Code:
while read statement symbol value junk
do
   if [ "$statement" = '#define' -a "$symbol" = 'PATCHLEVEL' ]; then
      PATCHLEVEL="$value"
  fi
done < /tmp/patchlevel.h
Like Ian's code, this will rely on the assumption that the #define for PATCHLEVEL is the last or only one contained within the header file..


I still believe that Pat's current approach is the safest, but as mudflap rightly pointed out, it's very much a matter of one's personal viewpoint and preference.

Last edited by GazL; 09-11-2011 at 05:47 AM.
 
Old 09-11-2011, 07:28 AM   #6
mRgOBLIN
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Something like this?

Code:
awk 'BEGIN {lvl = 0}
/^#.*[[:blank:]]+PATCHLEVEL[[:blank:]]+[[:digit:]]+/ { if ($NF > lvl) {lvl = $NF} }
END { print lvl }' /tmp/patchlevel.h
 
Old 09-11-2011, 09:08 AM   #7
GazL
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That would find the highest patchlevel, but still wouldn't cope if it were in a comment block.
Code:
gazl@slack:/tmp$ cat patchlevel.h 

#define wibble froop     /*

#define PATCHLEVEL 13

*/


// Some other random stuff 

char * var1;

#define PATCHLEVEL 12

/*

#define PATCHLEVEL 2

*/


gazl@slack:/tmp$ awk 'BEGIN {lvl = 0}
/^#.*[[:blank:]]+PATCHLEVEL[[:blank:]]+[[:digit:]]+/ { if ($NF > lvl) {lvl = $NF} }
END { print lvl }' /tmp/patchlevel.h
13
gazl@slack:/tmp$
The best I can come up with for a robust solution is adding a unique placeholder that won't exist in the header file to my previous attempt with cpp to help weed out the crud, like this:
Code:
gazl@slack:/tmp$ PATCHLEVEL="$(echo "placeholder PATCHLEVEL" | cpp -P -include "/tmp/patchlevel.h" | grep '^placeholder ' | cut -f 2 -d ' ' )"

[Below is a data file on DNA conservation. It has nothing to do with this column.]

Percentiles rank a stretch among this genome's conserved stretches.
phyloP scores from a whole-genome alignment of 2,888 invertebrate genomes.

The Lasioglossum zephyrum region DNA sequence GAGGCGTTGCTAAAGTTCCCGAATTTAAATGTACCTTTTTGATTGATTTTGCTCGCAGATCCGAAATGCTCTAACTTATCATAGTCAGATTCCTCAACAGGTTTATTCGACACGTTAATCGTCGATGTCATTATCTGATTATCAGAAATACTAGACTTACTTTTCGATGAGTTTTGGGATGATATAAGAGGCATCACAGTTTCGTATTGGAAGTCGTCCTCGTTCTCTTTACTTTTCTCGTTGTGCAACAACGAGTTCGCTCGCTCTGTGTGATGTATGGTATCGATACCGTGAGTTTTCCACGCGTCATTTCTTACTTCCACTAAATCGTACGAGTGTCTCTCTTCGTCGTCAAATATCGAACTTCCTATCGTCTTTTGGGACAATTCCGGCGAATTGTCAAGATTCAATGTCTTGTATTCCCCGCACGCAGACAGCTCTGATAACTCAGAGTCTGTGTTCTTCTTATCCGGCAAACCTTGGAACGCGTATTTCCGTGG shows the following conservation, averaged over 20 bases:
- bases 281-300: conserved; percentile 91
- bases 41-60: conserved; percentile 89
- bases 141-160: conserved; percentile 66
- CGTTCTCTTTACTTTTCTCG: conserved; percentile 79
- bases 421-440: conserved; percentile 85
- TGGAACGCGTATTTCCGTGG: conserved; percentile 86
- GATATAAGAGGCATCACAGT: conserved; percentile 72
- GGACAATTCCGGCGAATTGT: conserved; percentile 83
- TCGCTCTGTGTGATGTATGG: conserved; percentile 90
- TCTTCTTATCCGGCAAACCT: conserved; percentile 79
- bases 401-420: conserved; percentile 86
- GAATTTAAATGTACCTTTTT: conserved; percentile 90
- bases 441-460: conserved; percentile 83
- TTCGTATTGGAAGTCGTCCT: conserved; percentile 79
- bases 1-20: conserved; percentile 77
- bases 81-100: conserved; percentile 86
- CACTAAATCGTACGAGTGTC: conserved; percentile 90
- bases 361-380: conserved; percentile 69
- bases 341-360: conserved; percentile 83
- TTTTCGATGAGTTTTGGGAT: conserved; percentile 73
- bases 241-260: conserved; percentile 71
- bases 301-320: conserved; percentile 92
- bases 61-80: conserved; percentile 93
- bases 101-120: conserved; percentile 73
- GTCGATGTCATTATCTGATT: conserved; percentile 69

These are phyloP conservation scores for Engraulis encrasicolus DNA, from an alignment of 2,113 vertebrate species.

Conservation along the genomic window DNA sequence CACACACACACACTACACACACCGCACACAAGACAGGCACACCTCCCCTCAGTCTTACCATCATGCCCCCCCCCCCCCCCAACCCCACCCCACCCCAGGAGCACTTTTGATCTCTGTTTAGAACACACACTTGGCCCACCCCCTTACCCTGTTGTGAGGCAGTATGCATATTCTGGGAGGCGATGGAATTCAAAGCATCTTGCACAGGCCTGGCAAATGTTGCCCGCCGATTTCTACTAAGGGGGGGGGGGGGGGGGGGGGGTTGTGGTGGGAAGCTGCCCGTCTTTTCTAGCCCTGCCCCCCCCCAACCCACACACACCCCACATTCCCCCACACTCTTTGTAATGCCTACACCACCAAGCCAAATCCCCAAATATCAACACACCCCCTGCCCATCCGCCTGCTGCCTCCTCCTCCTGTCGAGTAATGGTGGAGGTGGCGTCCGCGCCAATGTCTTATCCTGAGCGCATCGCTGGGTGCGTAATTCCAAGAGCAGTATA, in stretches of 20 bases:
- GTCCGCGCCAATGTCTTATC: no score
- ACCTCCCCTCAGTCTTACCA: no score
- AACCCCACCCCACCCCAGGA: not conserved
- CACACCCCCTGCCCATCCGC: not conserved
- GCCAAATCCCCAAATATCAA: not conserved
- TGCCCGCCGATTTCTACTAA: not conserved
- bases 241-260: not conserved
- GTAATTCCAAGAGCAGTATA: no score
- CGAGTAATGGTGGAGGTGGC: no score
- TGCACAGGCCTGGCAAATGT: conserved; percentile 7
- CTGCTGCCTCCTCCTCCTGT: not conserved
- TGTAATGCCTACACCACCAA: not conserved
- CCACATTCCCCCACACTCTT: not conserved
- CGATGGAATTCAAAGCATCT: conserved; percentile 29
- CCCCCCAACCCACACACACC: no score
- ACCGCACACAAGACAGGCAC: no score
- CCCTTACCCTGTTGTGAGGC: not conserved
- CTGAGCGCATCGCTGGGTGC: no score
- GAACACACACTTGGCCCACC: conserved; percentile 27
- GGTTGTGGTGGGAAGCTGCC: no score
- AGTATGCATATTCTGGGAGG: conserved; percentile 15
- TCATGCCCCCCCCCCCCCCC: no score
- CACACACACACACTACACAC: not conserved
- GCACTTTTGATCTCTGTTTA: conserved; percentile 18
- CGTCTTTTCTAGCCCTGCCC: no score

gazl@slack:/tmp$ echo $PATCHLEVEL
12
Obviously "placeholder" isn't a good placeholder string and you want something a little more unique than that, but it's ok for the example.


I suppose you could also try and remove comment blocks using some additional awk script, but as they don't necessarily always start/end on a line beginning, I guess it's not going to be that straight forward. But I don't have much skill in awk so perhaps it's not as bad as I think.

Last edited by GazL; 09-11-2011 at 09:20 AM.
 
Old 09-11-2011, 11:37 AM   #8
Ian John Locke II
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Hijacking this thread, does it matter to no one that Kerningham hates awk? After all he co-created it :P
 
Old 09-11-2011, 11:39 AM   #9
Nylex
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Quote:
Originally Posted by Ian John Locke II View Post
Hijacking this thread, does it matter to no one that Kerningham hates awk? After all he co-created it :P
Is the misspelling intentional? If not, it's "Kernighan".
 
Old 09-11-2011, 07:18 PM   #10
mRgOBLIN
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Quote:
Originally Posted by GazL View Post
That would find the highest patchlevel, but still wouldn't cope if it were in a comment block.
Yeah I was working on the logic that commented out sections were lower patchlevels but that is a valid point.

Quote:
Originally Posted by GazL View Post
I suppose you could also try and remove comment blocks using some additional awk script, but as they don't necessarily always start/end on a line beginning, I guess it's not going to be that straight forward. But I don't have much skill in awk so perhaps it's not as bad as I think.
Yeah it's certainly harder than it looks on first impressions... you are kind of relying on people to use a "sane" comment structure.
I borrowed a section of code from my "Effective Awk Programming" Book.

Code:
#!/usr/bin/awk -f

BEGIN {lvl = 0}


{
     if ((t = index($0, "/*")) != 0) {
          # value will be "" if t is 1
          tmp = substr($0, 1, t - 1)
          u = index(substr($0, t + 2), "*/")
          while (u == 0) {
               if (getline <= 0) {
                    m = "unexpected EOF or error"
                    m = (m ": " ERRNO)
                    print m > "/dev/stderr"
                    exit
               }
               t = -1
               u = index($0, "*/")
          }
          # substr expression will be "" if */
          # occurred at end of line
          $0 = tmp substr($0, t + u + 3)
  }
  if ($0 ~ /^#.*[[:blank:]]+PATCHLEVEL[[:blank:]]+[[:digit:]]+/)
       {
               if ($NF > lvl)
               {
                       lvl = $NF
               }
       }

}

END { print lvl }
Seems to work for me.
Code:
./patchlvl.awk patch.h
12